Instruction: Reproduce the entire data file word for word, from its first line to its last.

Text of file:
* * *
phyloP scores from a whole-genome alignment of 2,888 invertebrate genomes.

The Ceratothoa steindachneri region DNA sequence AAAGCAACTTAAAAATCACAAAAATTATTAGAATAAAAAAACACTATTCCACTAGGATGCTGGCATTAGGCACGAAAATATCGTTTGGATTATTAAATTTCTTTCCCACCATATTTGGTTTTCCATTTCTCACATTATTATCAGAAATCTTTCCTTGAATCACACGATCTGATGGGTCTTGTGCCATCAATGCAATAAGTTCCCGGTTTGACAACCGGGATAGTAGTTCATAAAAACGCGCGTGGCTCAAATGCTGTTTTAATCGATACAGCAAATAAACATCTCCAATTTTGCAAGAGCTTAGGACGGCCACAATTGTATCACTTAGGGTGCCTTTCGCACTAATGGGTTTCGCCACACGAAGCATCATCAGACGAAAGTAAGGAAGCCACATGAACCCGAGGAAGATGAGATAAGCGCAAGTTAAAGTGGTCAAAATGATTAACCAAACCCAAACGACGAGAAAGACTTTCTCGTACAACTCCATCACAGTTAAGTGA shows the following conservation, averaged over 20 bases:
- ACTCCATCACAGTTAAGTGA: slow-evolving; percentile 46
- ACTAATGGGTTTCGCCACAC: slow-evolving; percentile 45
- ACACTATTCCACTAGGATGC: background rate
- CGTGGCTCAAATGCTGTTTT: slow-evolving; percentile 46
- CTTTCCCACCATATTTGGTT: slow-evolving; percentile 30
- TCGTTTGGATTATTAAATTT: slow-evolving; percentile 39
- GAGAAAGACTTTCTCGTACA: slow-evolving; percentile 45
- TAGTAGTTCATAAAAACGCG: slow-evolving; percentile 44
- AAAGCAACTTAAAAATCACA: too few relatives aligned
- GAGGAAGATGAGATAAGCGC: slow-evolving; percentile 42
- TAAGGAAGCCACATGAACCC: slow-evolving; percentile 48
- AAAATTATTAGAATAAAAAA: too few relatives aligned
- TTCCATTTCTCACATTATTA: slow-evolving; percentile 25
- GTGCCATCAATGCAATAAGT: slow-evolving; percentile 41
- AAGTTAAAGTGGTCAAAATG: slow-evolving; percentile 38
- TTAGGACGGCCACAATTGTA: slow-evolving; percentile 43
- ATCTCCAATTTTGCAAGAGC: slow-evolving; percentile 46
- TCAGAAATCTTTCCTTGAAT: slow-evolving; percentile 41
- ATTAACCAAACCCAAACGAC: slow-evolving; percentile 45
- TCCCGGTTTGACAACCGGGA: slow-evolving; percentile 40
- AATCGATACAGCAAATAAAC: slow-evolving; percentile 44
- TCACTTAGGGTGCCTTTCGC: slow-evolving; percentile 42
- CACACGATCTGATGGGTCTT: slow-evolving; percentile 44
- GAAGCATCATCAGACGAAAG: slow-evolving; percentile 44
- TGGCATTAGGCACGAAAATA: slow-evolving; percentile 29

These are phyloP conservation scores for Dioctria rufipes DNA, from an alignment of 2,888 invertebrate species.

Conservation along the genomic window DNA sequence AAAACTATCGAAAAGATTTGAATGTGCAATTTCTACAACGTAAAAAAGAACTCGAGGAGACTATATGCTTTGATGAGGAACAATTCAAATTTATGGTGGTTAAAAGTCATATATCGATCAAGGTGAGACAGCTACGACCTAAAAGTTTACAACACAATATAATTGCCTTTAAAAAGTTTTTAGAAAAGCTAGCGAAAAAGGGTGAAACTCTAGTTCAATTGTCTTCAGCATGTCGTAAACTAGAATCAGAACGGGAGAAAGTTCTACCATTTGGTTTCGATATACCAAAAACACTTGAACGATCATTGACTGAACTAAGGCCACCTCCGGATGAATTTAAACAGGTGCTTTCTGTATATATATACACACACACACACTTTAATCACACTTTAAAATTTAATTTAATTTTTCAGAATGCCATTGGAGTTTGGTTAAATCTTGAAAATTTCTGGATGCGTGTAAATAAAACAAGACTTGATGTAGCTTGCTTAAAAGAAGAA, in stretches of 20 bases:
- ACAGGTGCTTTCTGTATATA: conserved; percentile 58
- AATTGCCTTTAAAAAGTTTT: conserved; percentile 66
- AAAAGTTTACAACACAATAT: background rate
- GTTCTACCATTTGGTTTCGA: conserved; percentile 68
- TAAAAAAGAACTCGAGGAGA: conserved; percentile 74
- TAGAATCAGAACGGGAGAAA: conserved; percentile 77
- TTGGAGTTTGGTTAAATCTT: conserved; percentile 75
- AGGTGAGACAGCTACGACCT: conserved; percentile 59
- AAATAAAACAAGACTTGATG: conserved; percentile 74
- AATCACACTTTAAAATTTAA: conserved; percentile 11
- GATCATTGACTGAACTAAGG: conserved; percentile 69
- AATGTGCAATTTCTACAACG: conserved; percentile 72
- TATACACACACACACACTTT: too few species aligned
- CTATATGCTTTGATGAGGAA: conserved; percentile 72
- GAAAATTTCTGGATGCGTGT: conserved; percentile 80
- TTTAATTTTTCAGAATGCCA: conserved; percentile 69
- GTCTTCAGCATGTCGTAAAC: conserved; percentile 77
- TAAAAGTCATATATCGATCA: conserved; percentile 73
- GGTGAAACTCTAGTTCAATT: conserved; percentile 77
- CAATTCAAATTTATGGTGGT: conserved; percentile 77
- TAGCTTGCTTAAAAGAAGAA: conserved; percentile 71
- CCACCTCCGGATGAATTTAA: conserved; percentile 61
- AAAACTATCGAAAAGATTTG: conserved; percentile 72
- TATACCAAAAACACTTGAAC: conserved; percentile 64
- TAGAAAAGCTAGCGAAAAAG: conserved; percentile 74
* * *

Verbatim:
phyloP scores from a whole-genome alignment of 2,888 invertebrate genomes.

The Ceratothoa steindachneri region DNA sequence AAAGCAACTTAAAAATCACAAAAATTATTAGAATAAAAAAACACTATTCCACTAGGATGCTGGCATTAGGCACGAAAATATCGTTTGGATTATTAAATTTCTTTCCCACCATATTTGGTTTTCCATTTCTCACATTATTATCAGAAATCTTTCCTTGAATCACACGATCTGATGGGTCTTGTGCCATCAATGCAATAAGTTCCCGGTTTGACAACCGGGATAGTAGTTCATAAAAACGCGCGTGGCTCAAATGCTGTTTTAATCGATACAGCAAATAAACATCTCCAATTTTGCAAGAGCTTAGGACGGCCACAATTGTATCACTTAGGGTGCCTTTCGCACTAATGGGTTTCGCCACACGAAGCATCATCAGACGAAAGTAAGGAAGCCACATGAACCCGAGGAAGATGAGATAAGCGCAAGTTAAAGTGGTCAAAATGATTAACCAAACCCAAACGACGAGAAAGACTTTCTCGTACAACTCCATCACAGTTAAGTGA shows the following conservation, averaged over 20 bases:
- ACTCCATCACAGTTAAGTGA: slow-evolving; percentile 46
- ACTAATGGGTTTCGCCACAC: slow-evolving; percentile 45
- ACACTATTCCACTAGGATGC: background rate
- CGTGGCTCAAATGCTGTTTT: slow-evolving; percentile 46
- CTTTCCCACCATATTTGGTT: slow-evolving; percentile 30
- TCGTTTGGATTATTAAATTT: slow-evolving; percentile 39
- GAGAAAGACTTTCTCGTACA: slow-evolving; percentile 45
- TAGTAGTTCATAAAAACGCG: slow-evolving; percentile 44
- AAAGCAACTTAAAAATCACA: too few relatives aligned
- GAGGAAGATGAGATAAGCGC: slow-evolving; percentile 42
- TAAGGAAGCCACATGAACCC: slow-evolving; percentile 48
- AAAATTATTAGAATAAAAAA: too few relatives aligned
- TTCCATTTCTCACATTATTA: slow-evolving; percentile 25
- GTGCCATCAATGCAATAAGT: slow-evolving; percentile 41
- AAGTTAAAGTGGTCAAAATG: slow-evolving; percentile 38
- TTAGGACGGCCACAATTGTA: slow-evolving; percentile 43
- ATCTCCAATTTTGCAAGAGC: slow-evolving; percentile 46
- TCAGAAATCTTTCCTTGAAT: slow-evolving; percentile 41
- ATTAACCAAACCCAAACGAC: slow-evolving; percentile 45
- TCCCGGTTTGACAACCGGGA: slow-evolving; percentile 40
- AATCGATACAGCAAATAAAC: slow-evolving; percentile 44
- TCACTTAGGGTGCCTTTCGC: slow-evolving; percentile 42
- CACACGATCTGATGGGTCTT: slow-evolving; percentile 44
- GAAGCATCATCAGACGAAAG: slow-evolving; percentile 44
- TGGCATTAGGCACGAAAATA: slow-evolving; percentile 29

These are phyloP conservation scores for Dioctria rufipes DNA, from an alignment of 2,888 invertebrate species.

Conservation along the genomic window DNA sequence AAAACTATCGAAAAGATTTGAATGTGCAATTTCTACAACGTAAAAAAGAACTCGAGGAGACTATATGCTTTGATGAGGAACAATTCAAATTTATGGTGGTTAAAAGTCATATATCGATCAAGGTGAGACAGCTACGACCTAAAAGTTTACAACACAATATAATTGCCTTTAAAAAGTTTTTAGAAAAGCTAGCGAAAAAGGGTGAAACTCTAGTTCAATTGTCTTCAGCATGTCGTAAACTAGAATCAGAACGGGAGAAAGTTCTACCATTTGGTTTCGATATACCAAAAACACTTGAACGATCATTGACTGAACTAAGGCCACCTCCGGATGAATTTAAACAGGTGCTTTCTGTATATATATACACACACACACACTTTAATCACACTTTAAAATTTAATTTAATTTTTCAGAATGCCATTGGAGTTTGGTTAAATCTTGAAAATTTCTGGATGCGTGTAAATAAAACAAGACTTGATGTAGCTTGCTTAAAAGAAGAA, in stretches of 20 bases:
- ACAGGTGCTTTCTGTATATA: conserved; percentile 58
- AATTGCCTTTAAAAAGTTTT: conserved; percentile 66
- AAAAGTTTACAACACAATAT: background rate
- GTTCTACCATTTGGTTTCGA: conserved; percentile 68
- TAAAAAAGAACTCGAGGAGA: conserved; percentile 74
- TAGAATCAGAACGGGAGAAA: conserved; percentile 77
- TTGGAGTTTGGTTAAATCTT: conserved; percentile 75
- AGGTGAGACAGCTACGACCT: conserved; percentile 59
- AAATAAAACAAGACTTGATG: conserved; percentile 74
- AATCACACTTTAAAATTTAA: conserved; percentile 11
- GATCATTGACTGAACTAAGG: conserved; percentile 69
- AATGTGCAATTTCTACAACG: conserved; percentile 72
- TATACACACACACACACTTT: too few species aligned
- CTATATGCTTTGATGAGGAA: conserved; percentile 72
- GAAAATTTCTGGATGCGTGT: conserved; percentile 80
- TTTAATTTTTCAGAATGCCA: conserved; percentile 69
- GTCTTCAGCATGTCGTAAAC: conserved; percentile 77
- TAAAAGTCATATATCGATCA: conserved; percentile 73
- GGTGAAACTCTAGTTCAATT: conserved; percentile 77
- CAATTCAAATTTATGGTGGT: conserved; percentile 77
- TAGCTTGCTTAAAAGAAGAA: conserved; percentile 71
- CCACCTCCGGATGAATTTAA: conserved; percentile 61
- AAAACTATCGAAAAGATTTG: conserved; percentile 72
- TATACCAAAAACACTTGAAC: conserved; percentile 64
- TAGAAAAGCTAGCGAAAAAG: conserved; percentile 74